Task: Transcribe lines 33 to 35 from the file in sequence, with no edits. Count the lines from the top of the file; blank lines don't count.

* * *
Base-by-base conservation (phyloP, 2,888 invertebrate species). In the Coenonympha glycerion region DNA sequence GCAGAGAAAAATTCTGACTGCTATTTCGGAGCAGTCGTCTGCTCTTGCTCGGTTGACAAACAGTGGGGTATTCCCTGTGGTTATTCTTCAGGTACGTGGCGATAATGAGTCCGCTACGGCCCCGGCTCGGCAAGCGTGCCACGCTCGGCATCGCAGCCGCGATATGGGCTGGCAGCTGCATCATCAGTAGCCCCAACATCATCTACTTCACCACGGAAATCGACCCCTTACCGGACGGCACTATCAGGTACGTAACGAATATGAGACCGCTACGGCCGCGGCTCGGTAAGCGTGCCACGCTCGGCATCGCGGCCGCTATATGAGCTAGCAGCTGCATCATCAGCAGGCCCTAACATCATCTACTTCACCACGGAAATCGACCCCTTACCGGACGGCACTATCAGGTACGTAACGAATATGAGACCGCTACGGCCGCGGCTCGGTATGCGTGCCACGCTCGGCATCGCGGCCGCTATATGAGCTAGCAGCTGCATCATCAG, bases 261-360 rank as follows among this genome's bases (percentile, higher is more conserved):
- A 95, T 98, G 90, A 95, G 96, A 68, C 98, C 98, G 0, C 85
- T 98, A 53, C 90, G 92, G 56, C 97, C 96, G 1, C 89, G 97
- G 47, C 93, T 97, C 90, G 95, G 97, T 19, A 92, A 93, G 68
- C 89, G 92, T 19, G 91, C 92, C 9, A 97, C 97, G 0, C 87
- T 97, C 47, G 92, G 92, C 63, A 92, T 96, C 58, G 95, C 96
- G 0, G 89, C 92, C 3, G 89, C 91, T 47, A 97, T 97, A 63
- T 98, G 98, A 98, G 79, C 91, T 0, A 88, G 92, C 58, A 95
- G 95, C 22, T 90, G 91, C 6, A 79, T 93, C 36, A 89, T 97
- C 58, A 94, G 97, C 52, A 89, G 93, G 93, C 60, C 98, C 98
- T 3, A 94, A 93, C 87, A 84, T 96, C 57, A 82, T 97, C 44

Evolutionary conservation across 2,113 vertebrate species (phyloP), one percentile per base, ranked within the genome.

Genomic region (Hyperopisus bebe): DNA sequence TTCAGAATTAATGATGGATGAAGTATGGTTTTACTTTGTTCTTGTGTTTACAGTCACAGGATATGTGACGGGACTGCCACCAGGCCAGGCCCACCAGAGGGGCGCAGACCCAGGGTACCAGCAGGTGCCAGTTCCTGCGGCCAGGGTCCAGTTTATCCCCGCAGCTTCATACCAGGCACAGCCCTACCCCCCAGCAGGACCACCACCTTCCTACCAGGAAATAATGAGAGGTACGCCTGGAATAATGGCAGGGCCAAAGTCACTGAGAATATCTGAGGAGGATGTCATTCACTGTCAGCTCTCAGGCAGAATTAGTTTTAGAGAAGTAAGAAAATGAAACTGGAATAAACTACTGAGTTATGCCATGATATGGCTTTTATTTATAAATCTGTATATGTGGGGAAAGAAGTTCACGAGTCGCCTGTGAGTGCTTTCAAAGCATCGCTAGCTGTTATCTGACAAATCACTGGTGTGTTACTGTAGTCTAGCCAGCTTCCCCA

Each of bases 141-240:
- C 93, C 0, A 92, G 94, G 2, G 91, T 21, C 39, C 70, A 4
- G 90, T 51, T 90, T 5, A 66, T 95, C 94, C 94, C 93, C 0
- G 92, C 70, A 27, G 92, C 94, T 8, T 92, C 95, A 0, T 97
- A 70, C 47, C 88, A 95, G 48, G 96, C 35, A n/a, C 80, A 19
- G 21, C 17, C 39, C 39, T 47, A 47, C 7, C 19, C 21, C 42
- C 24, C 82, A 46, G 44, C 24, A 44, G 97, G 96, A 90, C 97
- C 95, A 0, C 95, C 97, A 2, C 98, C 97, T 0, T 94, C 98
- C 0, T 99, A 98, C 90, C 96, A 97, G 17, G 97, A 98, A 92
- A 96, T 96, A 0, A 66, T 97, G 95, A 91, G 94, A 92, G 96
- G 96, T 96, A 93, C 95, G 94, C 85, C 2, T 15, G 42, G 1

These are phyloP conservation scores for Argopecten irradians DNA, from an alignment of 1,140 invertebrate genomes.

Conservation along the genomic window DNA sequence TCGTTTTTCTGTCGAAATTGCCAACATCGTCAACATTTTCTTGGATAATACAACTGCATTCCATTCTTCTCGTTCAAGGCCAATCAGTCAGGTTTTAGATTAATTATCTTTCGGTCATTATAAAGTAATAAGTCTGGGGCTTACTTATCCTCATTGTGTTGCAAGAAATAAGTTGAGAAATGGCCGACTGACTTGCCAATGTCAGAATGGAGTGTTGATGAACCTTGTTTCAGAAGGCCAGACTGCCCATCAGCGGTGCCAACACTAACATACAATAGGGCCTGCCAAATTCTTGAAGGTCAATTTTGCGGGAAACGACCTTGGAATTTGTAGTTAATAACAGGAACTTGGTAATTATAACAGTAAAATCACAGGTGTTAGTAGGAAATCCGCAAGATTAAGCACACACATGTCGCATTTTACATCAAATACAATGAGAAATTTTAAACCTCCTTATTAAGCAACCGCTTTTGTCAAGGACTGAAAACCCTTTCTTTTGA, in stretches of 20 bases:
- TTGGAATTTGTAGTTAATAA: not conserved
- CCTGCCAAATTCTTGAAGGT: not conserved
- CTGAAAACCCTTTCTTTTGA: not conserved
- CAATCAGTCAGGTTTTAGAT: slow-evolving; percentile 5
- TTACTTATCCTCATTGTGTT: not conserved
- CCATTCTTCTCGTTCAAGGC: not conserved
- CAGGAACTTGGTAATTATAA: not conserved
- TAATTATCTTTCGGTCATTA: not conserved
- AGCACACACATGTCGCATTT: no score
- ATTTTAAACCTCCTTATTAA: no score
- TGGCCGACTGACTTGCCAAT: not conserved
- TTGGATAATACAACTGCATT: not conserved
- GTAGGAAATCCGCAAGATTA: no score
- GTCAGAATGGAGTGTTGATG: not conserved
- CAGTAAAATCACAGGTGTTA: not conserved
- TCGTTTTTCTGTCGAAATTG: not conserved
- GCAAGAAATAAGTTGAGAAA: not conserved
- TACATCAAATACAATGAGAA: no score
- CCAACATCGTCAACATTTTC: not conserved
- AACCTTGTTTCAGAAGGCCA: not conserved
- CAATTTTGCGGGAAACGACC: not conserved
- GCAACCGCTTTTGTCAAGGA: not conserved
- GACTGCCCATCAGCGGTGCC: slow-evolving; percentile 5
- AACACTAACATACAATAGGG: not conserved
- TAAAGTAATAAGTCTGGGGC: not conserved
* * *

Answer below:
- CAGGAACTTGGTAATTATAA: not conserved
- TAATTATCTTTCGGTCATTA: not conserved
- AGCACACACATGTCGCATTT: no score